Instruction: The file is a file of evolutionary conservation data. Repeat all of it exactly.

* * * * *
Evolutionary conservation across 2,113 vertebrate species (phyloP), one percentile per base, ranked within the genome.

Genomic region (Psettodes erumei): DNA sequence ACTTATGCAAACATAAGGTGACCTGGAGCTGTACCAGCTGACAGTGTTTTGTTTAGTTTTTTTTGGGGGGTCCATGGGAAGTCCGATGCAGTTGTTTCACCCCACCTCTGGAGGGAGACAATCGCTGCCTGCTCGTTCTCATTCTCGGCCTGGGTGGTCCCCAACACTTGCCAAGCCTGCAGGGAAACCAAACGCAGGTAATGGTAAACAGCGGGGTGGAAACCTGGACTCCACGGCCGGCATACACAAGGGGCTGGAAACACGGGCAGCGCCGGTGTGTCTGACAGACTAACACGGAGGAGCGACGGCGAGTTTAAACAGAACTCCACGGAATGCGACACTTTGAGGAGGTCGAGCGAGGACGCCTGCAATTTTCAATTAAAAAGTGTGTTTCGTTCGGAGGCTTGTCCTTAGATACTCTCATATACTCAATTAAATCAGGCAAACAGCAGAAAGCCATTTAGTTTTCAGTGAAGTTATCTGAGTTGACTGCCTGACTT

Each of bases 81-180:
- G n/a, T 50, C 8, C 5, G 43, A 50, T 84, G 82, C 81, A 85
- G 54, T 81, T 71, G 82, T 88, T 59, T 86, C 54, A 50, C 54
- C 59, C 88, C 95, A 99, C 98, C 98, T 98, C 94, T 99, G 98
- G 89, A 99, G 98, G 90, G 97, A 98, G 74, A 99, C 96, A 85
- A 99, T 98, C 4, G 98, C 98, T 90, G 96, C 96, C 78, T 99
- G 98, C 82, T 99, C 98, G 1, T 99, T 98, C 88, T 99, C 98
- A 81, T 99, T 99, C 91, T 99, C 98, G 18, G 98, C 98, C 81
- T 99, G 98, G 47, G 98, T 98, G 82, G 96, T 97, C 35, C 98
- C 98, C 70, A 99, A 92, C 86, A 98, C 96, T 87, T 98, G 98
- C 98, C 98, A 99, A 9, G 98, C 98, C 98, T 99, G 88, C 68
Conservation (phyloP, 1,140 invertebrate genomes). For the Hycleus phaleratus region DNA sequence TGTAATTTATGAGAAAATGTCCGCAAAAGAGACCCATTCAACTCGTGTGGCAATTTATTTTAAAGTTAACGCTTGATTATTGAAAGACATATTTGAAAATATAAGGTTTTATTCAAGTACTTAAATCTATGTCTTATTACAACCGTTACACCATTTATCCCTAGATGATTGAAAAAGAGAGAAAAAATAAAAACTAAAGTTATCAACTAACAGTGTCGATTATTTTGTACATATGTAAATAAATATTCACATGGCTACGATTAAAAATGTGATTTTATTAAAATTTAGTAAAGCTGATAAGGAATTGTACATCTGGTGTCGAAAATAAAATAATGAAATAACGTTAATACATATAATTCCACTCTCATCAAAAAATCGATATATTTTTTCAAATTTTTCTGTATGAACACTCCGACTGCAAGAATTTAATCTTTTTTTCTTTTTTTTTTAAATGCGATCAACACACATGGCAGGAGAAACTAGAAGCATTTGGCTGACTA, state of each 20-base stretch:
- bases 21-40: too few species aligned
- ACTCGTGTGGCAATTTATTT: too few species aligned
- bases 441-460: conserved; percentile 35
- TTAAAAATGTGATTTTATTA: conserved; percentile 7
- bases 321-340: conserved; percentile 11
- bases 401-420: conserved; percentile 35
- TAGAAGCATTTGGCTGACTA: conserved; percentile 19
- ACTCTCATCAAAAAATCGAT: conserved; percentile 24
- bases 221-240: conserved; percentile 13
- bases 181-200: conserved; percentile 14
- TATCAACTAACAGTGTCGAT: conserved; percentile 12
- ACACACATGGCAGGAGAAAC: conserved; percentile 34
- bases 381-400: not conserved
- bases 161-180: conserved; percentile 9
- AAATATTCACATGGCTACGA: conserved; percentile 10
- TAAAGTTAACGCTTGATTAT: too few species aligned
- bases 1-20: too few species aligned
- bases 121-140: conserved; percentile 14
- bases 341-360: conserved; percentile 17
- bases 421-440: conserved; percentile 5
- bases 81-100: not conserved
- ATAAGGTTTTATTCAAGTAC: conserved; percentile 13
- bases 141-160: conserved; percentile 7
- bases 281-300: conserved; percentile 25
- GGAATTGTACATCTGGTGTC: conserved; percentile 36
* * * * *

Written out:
Evolutionary conservation across 2,113 vertebrate species (phyloP), one percentile per base, ranked within the genome.

Genomic region (Psettodes erumei): DNA sequence ACTTATGCAAACATAAGGTGACCTGGAGCTGTACCAGCTGACAGTGTTTTGTTTAGTTTTTTTTGGGGGGTCCATGGGAAGTCCGATGCAGTTGTTTCACCCCACCTCTGGAGGGAGACAATCGCTGCCTGCTCGTTCTCATTCTCGGCCTGGGTGGTCCCCAACACTTGCCAAGCCTGCAGGGAAACCAAACGCAGGTAATGGTAAACAGCGGGGTGGAAACCTGGACTCCACGGCCGGCATACACAAGGGGCTGGAAACACGGGCAGCGCCGGTGTGTCTGACAGACTAACACGGAGGAGCGACGGCGAGTTTAAACAGAACTCCACGGAATGCGACACTTTGAGGAGGTCGAGCGAGGACGCCTGCAATTTTCAATTAAAAAGTGTGTTTCGTTCGGAGGCTTGTCCTTAGATACTCTCATATACTCAATTAAATCAGGCAAACAGCAGAAAGCCATTTAGTTTTCAGTGAAGTTATCTGAGTTGACTGCCTGACTT

Each of bases 81-180:
- G n/a, T 50, C 8, C 5, G 43, A 50, T 84, G 82, C 81, A 85
- G 54, T 81, T 71, G 82, T 88, T 59, T 86, C 54, A 50, C 54
- C 59, C 88, C 95, A 99, C 98, C 98, T 98, C 94, T 99, G 98
- G 89, A 99, G 98, G 90, G 97, A 98, G 74, A 99, C 96, A 85
- A 99, T 98, C 4, G 98, C 98, T 90, G 96, C 96, C 78, T 99
- G 98, C 82, T 99, C 98, G 1, T 99, T 98, C 88, T 99, C 98
- A 81, T 99, T 99, C 91, T 99, C 98, G 18, G 98, C 98, C 81
- T 99, G 98, G 47, G 98, T 98, G 82, G 96, T 97, C 35, C 98
- C 98, C 70, A 99, A 92, C 86, A 98, C 96, T 87, T 98, G 98
- C 98, C 98, A 99, A 9, G 98, C 98, C 98, T 99, G 88, C 68
Conservation (phyloP, 1,140 invertebrate genomes). For the Hycleus phaleratus region DNA sequence TGTAATTTATGAGAAAATGTCCGCAAAAGAGACCCATTCAACTCGTGTGGCAATTTATTTTAAAGTTAACGCTTGATTATTGAAAGACATATTTGAAAATATAAGGTTTTATTCAAGTACTTAAATCTATGTCTTATTACAACCGTTACACCATTTATCCCTAGATGATTGAAAAAGAGAGAAAAAATAAAAACTAAAGTTATCAACTAACAGTGTCGATTATTTTGTACATATGTAAATAAATATTCACATGGCTACGATTAAAAATGTGATTTTATTAAAATTTAGTAAAGCTGATAAGGAATTGTACATCTGGTGTCGAAAATAAAATAATGAAATAACGTTAATACATATAATTCCACTCTCATCAAAAAATCGATATATTTTTTCAAATTTTTCTGTATGAACACTCCGACTGCAAGAATTTAATCTTTTTTTCTTTTTTTTTTAAATGCGATCAACACACATGGCAGGAGAAACTAGAAGCATTTGGCTGACTA, state of each 20-base stretch:
- bases 21-40: too few species aligned
- ACTCGTGTGGCAATTTATTT: too few species aligned
- bases 441-460: conserved; percentile 35
- TTAAAAATGTGATTTTATTA: conserved; percentile 7
- bases 321-340: conserved; percentile 11
- bases 401-420: conserved; percentile 35
- TAGAAGCATTTGGCTGACTA: conserved; percentile 19
- ACTCTCATCAAAAAATCGAT: conserved; percentile 24
- bases 221-240: conserved; percentile 13
- bases 181-200: conserved; percentile 14
- TATCAACTAACAGTGTCGAT: conserved; percentile 12
- ACACACATGGCAGGAGAAAC: conserved; percentile 34
- bases 381-400: not conserved
- bases 161-180: conserved; percentile 9
- AAATATTCACATGGCTACGA: conserved; percentile 10
- TAAAGTTAACGCTTGATTAT: too few species aligned
- bases 1-20: too few species aligned
- bases 121-140: conserved; percentile 14
- bases 341-360: conserved; percentile 17
- bases 421-440: conserved; percentile 5
- bases 81-100: not conserved
- ATAAGGTTTTATTCAAGTAC: conserved; percentile 13
- bases 141-160: conserved; percentile 7
- bases 281-300: conserved; percentile 25
- GGAATTGTACATCTGGTGTC: conserved; percentile 36